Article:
They all laughed. Ted was a newcomer from the south, with limited resources or clout. Yet, he had the audacity to presume that he knew better how to restructure and lead a legacy institution. Didn’t he understand the way things worked?
How could Ted — Ted Turner — possibly leverage his tiny forty million dollar company to acquire media giant CBS with a net worth of more than $1.5 billion?
But this was June 1985, and Ted had an idea. Turner understood — and was happy to tell all who listened — that the terrestrial broadcasting paradigm of the past 50 years was over, and revenues would have to come from new streams. He proposed that, upon acquisition of CBS, he would raise the necessary purchase funds by pre-selling parts of the company and issuing high yield bonds, the newly-popular debt instrument which scoffers called “junk.”
But the big boys would have none of it. Ted had already humiliated them a few years previously by starting a then-revolutionary cable channel called CNN. This Atlanta-based success particularly stung the media barons because they possessed far greater resources to launch an all news channel — but they hadn’t.
The New York Times editorial page is in the habit of giving anti-American leaders space to send messages to — but to whom? First it was Vladimir Putin, explaining to us how we were both arrogant in thinking ourselves as exceptional and stupid in regard to the Middle East — Syria in particular. Now it is Nuri Kamal al-Maliki’s turn, telling us by way of the same page that notwithstanding his total lack of gratitude for saving his neck and his country, we should give him a few billion dollars in advanced weaponry to fight terrorists who, he generously allows, “aren’t just Iraq’s enemies. They are also America’s enemies.” He goes on to say that he wants a deeper relationship with the U.S., “our security partner of choice,” seeing as how “Iraq today is no longer a protectorate,” but rather, dixit President B. Obama, a country with whom we (Americans) have “a normal relationship based on mutual interests and mutual respect.”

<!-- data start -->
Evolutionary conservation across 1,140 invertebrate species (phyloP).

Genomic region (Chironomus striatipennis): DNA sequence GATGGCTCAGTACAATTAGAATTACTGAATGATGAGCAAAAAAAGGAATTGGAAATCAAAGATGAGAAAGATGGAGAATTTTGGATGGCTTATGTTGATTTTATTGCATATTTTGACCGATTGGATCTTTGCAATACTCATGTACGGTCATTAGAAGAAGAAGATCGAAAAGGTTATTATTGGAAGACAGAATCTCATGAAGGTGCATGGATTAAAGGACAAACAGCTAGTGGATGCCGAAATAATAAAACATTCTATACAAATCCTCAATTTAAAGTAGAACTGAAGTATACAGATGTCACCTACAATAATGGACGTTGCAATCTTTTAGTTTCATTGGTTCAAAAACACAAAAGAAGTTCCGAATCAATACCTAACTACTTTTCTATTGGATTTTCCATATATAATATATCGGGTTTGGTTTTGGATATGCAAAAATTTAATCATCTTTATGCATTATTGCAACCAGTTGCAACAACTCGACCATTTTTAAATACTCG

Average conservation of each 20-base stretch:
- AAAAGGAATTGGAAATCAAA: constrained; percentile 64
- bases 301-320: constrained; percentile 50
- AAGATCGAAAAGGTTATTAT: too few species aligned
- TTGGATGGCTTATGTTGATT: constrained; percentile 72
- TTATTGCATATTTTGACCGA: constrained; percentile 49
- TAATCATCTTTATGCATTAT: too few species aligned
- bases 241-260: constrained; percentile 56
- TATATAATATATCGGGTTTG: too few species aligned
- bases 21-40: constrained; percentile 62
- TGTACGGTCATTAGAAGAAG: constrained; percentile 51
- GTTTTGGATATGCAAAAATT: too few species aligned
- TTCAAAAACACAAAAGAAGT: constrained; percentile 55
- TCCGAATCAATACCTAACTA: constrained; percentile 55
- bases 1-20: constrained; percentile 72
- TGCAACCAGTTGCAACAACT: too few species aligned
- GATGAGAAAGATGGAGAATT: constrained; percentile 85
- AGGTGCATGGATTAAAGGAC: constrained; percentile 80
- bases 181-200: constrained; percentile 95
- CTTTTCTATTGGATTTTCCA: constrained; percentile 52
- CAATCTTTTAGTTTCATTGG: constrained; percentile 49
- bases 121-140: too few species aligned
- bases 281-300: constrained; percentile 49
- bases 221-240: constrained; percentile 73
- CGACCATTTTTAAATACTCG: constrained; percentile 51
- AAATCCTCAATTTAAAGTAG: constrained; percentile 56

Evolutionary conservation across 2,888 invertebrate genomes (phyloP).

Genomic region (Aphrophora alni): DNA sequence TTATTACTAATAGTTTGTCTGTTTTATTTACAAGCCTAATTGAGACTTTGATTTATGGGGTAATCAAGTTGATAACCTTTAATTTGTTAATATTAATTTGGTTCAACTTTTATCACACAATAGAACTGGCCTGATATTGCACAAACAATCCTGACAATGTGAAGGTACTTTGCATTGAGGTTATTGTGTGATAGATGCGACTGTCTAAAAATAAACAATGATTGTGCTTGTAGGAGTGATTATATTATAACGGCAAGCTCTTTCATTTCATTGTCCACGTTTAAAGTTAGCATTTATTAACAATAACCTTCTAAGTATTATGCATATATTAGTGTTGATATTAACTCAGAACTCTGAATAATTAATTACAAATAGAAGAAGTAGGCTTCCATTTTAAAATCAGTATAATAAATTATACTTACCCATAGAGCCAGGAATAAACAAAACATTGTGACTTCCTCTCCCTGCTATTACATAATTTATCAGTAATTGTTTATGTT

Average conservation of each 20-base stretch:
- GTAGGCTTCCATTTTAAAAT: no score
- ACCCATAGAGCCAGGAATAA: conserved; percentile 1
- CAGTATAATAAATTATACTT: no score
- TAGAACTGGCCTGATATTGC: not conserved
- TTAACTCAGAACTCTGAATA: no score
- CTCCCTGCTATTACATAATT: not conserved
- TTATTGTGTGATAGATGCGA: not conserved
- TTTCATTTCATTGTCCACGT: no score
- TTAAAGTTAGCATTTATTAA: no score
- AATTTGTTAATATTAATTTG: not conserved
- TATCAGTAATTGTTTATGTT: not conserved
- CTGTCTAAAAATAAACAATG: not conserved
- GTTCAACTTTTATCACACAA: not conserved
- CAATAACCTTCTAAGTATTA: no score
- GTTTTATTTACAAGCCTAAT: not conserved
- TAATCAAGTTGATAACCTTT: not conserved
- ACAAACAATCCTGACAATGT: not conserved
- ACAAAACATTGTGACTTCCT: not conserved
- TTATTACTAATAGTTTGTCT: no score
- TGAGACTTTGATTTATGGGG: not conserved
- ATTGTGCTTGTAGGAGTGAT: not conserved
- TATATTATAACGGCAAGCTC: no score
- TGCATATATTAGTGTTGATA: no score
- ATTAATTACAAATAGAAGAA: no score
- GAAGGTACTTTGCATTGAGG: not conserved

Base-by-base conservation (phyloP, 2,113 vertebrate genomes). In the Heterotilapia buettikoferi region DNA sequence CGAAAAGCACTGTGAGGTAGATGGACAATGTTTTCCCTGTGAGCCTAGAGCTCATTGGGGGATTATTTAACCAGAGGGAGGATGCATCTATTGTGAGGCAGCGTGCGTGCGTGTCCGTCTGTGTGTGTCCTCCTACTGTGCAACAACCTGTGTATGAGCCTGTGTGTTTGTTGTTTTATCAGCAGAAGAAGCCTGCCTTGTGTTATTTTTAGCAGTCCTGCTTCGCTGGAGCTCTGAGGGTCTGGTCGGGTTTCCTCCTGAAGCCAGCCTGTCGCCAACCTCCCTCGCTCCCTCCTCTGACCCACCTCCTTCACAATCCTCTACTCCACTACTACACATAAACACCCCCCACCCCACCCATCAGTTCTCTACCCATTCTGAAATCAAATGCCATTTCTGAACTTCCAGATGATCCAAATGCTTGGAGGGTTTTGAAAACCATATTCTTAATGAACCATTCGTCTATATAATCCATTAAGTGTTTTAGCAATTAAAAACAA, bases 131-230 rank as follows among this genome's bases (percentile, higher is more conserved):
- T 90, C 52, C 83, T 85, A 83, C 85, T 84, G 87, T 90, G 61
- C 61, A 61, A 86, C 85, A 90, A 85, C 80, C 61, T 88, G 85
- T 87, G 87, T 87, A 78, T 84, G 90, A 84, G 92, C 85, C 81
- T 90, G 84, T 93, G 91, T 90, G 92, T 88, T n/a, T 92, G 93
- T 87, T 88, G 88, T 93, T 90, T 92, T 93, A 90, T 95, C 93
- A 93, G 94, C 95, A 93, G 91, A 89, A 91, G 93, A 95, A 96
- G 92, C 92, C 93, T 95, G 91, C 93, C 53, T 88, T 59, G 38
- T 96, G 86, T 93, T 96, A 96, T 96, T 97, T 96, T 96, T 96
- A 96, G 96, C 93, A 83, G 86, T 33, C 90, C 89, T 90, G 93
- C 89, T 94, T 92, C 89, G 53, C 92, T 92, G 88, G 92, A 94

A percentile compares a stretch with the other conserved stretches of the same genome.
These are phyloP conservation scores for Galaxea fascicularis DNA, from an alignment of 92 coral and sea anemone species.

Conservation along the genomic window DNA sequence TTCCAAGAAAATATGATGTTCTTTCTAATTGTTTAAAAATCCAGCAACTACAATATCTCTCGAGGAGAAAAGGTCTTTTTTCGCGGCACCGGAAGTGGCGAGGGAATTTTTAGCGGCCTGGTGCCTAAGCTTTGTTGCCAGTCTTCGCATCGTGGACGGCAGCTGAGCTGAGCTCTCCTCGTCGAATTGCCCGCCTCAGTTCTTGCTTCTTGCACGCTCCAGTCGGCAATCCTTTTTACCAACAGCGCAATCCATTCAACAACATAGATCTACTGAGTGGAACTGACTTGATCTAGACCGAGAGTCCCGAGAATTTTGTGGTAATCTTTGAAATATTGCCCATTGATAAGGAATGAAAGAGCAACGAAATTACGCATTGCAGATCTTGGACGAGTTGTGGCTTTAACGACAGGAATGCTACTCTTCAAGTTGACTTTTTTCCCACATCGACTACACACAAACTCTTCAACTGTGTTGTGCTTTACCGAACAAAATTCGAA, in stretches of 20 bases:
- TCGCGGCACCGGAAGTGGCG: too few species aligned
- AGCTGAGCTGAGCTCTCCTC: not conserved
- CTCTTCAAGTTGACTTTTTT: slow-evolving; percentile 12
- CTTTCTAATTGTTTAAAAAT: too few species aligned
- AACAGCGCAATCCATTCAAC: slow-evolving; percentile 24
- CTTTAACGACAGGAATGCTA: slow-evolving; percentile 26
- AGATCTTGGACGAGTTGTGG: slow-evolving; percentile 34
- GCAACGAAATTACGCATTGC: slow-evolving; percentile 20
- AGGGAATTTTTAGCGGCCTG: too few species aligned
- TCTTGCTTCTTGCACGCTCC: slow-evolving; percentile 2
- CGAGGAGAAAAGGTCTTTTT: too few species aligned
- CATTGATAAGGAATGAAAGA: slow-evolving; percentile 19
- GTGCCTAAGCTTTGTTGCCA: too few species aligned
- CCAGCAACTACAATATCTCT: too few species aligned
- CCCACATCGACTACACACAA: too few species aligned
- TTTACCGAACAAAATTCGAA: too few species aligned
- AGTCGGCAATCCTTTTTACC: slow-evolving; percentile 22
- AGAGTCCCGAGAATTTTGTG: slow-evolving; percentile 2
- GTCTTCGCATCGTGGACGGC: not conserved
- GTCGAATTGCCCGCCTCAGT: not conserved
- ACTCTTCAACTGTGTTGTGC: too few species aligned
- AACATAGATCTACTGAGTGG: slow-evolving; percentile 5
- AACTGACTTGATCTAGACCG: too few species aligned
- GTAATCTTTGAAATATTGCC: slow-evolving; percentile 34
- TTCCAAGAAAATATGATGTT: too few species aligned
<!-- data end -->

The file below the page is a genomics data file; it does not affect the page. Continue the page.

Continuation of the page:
For more than three decades, millions have looked forward to reading his authoritative words every Thursday morning in theWashington Post and other media outlets. For the past decade or so, millions more tune in every weeknight to hear his resonant voice on Special Report with Bret Baier on Fox News. And now his new book, Things That Matter: Three Decades of Passions, Pastimes and Politics is now flying off bookshelves.
In short, Charles Krauthammer matters.
To begin with, Krauthammer matters because he is a master of his craft. Whenever I read his column or listen to him hold court, it is a constant reminder that I can do better as a writer and observer and that perhaps one day I will.
The Obama administration is beginning to resemble a damaged car windshield: A small ding from an unexpected flying pebble turns into a spider web of cracks, leaving the windshield difficult to see through and dangerously unstable.
Given the years of failure of both domestic and foreign policy, and the many real scandals born of this administration’s incompetence and corruption, it is a measure of the stubborn refusal of the mainstream media to behave as journalists that the first cracks have been caused by the rollout of the Obama administration’s proudest “achievement,” the Patient Protection and Affordable Care Act commonly known as Obamacare.